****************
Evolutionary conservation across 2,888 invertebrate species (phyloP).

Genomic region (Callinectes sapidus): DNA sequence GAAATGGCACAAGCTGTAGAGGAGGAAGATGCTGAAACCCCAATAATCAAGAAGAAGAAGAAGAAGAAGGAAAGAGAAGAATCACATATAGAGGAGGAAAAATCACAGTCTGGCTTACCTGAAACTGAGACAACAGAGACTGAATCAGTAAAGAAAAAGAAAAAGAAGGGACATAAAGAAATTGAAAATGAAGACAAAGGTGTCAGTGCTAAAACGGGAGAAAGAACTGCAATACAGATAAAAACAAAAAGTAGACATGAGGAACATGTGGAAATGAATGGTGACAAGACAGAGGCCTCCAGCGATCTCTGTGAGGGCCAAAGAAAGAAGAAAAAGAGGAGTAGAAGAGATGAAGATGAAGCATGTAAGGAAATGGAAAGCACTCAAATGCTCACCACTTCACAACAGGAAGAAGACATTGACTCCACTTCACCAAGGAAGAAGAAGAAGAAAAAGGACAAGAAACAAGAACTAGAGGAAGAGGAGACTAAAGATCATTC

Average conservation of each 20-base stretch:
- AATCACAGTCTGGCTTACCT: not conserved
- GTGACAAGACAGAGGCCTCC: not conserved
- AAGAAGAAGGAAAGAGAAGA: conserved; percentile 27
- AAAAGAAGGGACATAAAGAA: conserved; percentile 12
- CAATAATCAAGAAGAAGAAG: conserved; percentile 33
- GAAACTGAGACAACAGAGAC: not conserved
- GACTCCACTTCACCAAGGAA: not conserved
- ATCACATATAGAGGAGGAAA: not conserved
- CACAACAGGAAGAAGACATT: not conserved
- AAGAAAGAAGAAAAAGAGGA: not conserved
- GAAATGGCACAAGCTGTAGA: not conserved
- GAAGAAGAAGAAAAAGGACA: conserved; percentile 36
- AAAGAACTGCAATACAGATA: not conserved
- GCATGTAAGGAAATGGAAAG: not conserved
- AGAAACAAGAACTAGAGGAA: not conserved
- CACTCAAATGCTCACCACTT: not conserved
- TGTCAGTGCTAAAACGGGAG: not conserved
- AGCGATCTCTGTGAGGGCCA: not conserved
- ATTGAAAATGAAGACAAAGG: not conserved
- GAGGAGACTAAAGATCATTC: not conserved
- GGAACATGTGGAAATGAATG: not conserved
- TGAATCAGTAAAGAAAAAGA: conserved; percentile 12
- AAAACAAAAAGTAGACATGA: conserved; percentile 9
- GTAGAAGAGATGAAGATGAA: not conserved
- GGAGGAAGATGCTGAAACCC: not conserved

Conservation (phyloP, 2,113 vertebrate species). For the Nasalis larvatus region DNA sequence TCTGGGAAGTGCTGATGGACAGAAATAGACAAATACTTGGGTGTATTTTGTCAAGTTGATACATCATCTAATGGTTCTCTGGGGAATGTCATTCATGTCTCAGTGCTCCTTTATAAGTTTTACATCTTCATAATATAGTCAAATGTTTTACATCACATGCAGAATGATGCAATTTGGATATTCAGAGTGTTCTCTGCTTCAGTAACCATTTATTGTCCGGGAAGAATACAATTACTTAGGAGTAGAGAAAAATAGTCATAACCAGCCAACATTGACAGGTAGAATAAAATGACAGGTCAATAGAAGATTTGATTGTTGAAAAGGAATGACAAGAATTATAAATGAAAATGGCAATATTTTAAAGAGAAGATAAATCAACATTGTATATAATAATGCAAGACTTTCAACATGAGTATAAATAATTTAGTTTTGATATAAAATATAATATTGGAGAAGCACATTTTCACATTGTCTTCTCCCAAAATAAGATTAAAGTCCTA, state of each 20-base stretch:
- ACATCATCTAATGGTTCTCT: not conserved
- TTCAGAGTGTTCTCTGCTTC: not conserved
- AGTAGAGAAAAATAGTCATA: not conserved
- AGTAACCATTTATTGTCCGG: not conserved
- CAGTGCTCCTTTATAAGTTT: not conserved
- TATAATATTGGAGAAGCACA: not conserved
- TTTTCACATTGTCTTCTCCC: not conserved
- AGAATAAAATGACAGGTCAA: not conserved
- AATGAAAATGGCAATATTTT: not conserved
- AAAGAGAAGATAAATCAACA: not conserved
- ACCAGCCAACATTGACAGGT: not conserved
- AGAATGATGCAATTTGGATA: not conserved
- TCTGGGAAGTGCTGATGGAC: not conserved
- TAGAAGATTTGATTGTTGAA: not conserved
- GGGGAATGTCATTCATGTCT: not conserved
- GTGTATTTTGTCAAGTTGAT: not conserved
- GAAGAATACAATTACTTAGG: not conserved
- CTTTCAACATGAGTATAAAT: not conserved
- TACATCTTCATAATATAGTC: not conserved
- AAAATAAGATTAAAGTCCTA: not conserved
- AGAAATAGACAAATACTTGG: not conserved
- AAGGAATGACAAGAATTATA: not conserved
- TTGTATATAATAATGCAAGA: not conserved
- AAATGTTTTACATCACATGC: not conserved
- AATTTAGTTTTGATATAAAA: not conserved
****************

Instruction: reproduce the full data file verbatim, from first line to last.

Evolutionary conservation across 2,888 invertebrate species (phyloP).

Genomic region (Callinectes sapidus): DNA sequence GAAATGGCACAAGCTGTAGAGGAGGAAGATGCTGAAACCCCAATAATCAAGAAGAAGAAGAAGAAGAAGGAAAGAGAAGAATCACATATAGAGGAGGAAAAATCACAGTCTGGCTTACCTGAAACTGAGACAACAGAGACTGAATCAGTAAAGAAAAAGAAAAAGAAGGGACATAAAGAAATTGAAAATGAAGACAAAGGTGTCAGTGCTAAAACGGGAGAAAGAACTGCAATACAGATAAAAACAAAAAGTAGACATGAGGAACATGTGGAAATGAATGGTGACAAGACAGAGGCCTCCAGCGATCTCTGTGAGGGCCAAAGAAAGAAGAAAAAGAGGAGTAGAAGAGATGAAGATGAAGCATGTAAGGAAATGGAAAGCACTCAAATGCTCACCACTTCACAACAGGAAGAAGACATTGACTCCACTTCACCAAGGAAGAAGAAGAAGAAAAAGGACAAGAAACAAGAACTAGAGGAAGAGGAGACTAAAGATCATTC

Average conservation of each 20-base stretch:
- AATCACAGTCTGGCTTACCT: not conserved
- GTGACAAGACAGAGGCCTCC: not conserved
- AAGAAGAAGGAAAGAGAAGA: conserved; percentile 27
- AAAAGAAGGGACATAAAGAA: conserved; percentile 12
- CAATAATCAAGAAGAAGAAG: conserved; percentile 33
- GAAACTGAGACAACAGAGAC: not conserved
- GACTCCACTTCACCAAGGAA: not conserved
- ATCACATATAGAGGAGGAAA: not conserved
- CACAACAGGAAGAAGACATT: not conserved
- AAGAAAGAAGAAAAAGAGGA: not conserved
- GAAATGGCACAAGCTGTAGA: not conserved
- GAAGAAGAAGAAAAAGGACA: conserved; percentile 36
- AAAGAACTGCAATACAGATA: not conserved
- GCATGTAAGGAAATGGAAAG: not conserved
- AGAAACAAGAACTAGAGGAA: not conserved
- CACTCAAATGCTCACCACTT: not conserved
- TGTCAGTGCTAAAACGGGAG: not conserved
- AGCGATCTCTGTGAGGGCCA: not conserved
- ATTGAAAATGAAGACAAAGG: not conserved
- GAGGAGACTAAAGATCATTC: not conserved
- GGAACATGTGGAAATGAATG: not conserved
- TGAATCAGTAAAGAAAAAGA: conserved; percentile 12
- AAAACAAAAAGTAGACATGA: conserved; percentile 9
- GTAGAAGAGATGAAGATGAA: not conserved
- GGAGGAAGATGCTGAAACCC: not conserved

Conservation (phyloP, 2,113 vertebrate species). For the Nasalis larvatus region DNA sequence TCTGGGAAGTGCTGATGGACAGAAATAGACAAATACTTGGGTGTATTTTGTCAAGTTGATACATCATCTAATGGTTCTCTGGGGAATGTCATTCATGTCTCAGTGCTCCTTTATAAGTTTTACATCTTCATAATATAGTCAAATGTTTTACATCACATGCAGAATGATGCAATTTGGATATTCAGAGTGTTCTCTGCTTCAGTAACCATTTATTGTCCGGGAAGAATACAATTACTTAGGAGTAGAGAAAAATAGTCATAACCAGCCAACATTGACAGGTAGAATAAAATGACAGGTCAATAGAAGATTTGATTGTTGAAAAGGAATGACAAGAATTATAAATGAAAATGGCAATATTTTAAAGAGAAGATAAATCAACATTGTATATAATAATGCAAGACTTTCAACATGAGTATAAATAATTTAGTTTTGATATAAAATATAATATTGGAGAAGCACATTTTCACATTGTCTTCTCCCAAAATAAGATTAAAGTCCTA, state of each 20-base stretch:
- ACATCATCTAATGGTTCTCT: not conserved
- TTCAGAGTGTTCTCTGCTTC: not conserved
- AGTAGAGAAAAATAGTCATA: not conserved
- AGTAACCATTTATTGTCCGG: not conserved
- CAGTGCTCCTTTATAAGTTT: not conserved
- TATAATATTGGAGAAGCACA: not conserved
- TTTTCACATTGTCTTCTCCC: not conserved
- AGAATAAAATGACAGGTCAA: not conserved
- AATGAAAATGGCAATATTTT: not conserved
- AAAGAGAAGATAAATCAACA: not conserved
- ACCAGCCAACATTGACAGGT: not conserved
- AGAATGATGCAATTTGGATA: not conserved
- TCTGGGAAGTGCTGATGGAC: not conserved
- TAGAAGATTTGATTGTTGAA: not conserved
- GGGGAATGTCATTCATGTCT: not conserved
- GTGTATTTTGTCAAGTTGAT: not conserved
- GAAGAATACAATTACTTAGG: not conserved
- CTTTCAACATGAGTATAAAT: not conserved
- TACATCTTCATAATATAGTC: not conserved
- AAAATAAGATTAAAGTCCTA: not conserved
- AGAAATAGACAAATACTTGG: not conserved
- AAGGAATGACAAGAATTATA: not conserved
- TTGTATATAATAATGCAAGA: not conserved
- AAATGTTTTACATCACATGC: not conserved
- AATTTAGTTTTGATATAAAA: not conserved